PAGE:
Native trees, shrubs, and wildflowers are either donated by members of BbB’s nurturies, or purchased from area nurseries.  Students identify a location in their yards or communities, and choose a plant that will thrive in those conditions. Students learn practical skills such as how to plant and nurture native plants at school, and take those lessons home with them, along with their new plants.  After transplanting the plants in their own gardens, students continue to nurture and observe them, while studying the relationships that these plants have with their living and nonliving environment, and how they form viable solutions to human-caused environmental problems.  According to a follow-up survey nearly half of the students reported seeing an increase in the amount of wildlife such as birds, butterflies, and other insects in their gardens from one plant alone!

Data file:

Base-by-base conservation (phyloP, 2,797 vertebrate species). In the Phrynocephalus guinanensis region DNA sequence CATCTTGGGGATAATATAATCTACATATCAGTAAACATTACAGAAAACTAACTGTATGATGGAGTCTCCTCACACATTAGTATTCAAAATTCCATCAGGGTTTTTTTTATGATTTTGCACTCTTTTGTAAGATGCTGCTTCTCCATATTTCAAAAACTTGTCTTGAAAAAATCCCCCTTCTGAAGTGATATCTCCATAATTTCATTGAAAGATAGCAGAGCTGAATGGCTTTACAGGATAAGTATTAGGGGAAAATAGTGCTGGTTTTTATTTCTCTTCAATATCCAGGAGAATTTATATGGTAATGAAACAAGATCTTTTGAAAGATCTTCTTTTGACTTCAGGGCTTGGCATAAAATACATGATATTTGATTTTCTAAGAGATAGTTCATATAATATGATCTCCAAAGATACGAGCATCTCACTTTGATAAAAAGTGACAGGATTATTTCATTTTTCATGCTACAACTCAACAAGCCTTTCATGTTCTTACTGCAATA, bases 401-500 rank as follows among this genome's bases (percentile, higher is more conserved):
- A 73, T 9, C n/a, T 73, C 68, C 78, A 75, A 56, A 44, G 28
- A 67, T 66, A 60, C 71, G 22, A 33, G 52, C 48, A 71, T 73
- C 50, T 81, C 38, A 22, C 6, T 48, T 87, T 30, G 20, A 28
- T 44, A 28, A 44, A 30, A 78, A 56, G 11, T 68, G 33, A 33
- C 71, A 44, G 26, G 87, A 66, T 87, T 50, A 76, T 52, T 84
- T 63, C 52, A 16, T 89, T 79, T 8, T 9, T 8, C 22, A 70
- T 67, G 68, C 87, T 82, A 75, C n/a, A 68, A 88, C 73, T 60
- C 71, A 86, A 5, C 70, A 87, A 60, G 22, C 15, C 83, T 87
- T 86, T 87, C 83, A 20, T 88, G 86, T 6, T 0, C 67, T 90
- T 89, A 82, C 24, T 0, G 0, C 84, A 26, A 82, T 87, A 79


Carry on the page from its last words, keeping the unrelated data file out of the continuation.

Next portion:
Sustainability

Students will learn how to identify, harvest, and nurture seeds and seedlings from their own plants, sharing those seeds with members of the community, Brockway Library’s seed collection, and the seedlings and their planting and nurturing skills with friends and neighbors.  This project will grow organically as more native plants are planted every year, and more seeds and seedlings are available for harvest and sharing.  In addition to increased knowledge among students, there will be a growing interest among neighbors in participating in this collaboration.  Students will create an identification chart of natives to instruct others, and share that and other useful information via the school’s website so as to encourage others in the community to participate. 

Shiny-leaf wild coffee produces berries beloved by birds, and little white flowers that smell like honey and attract all sorts of pollinators. They are very easy to propagate from seedlings.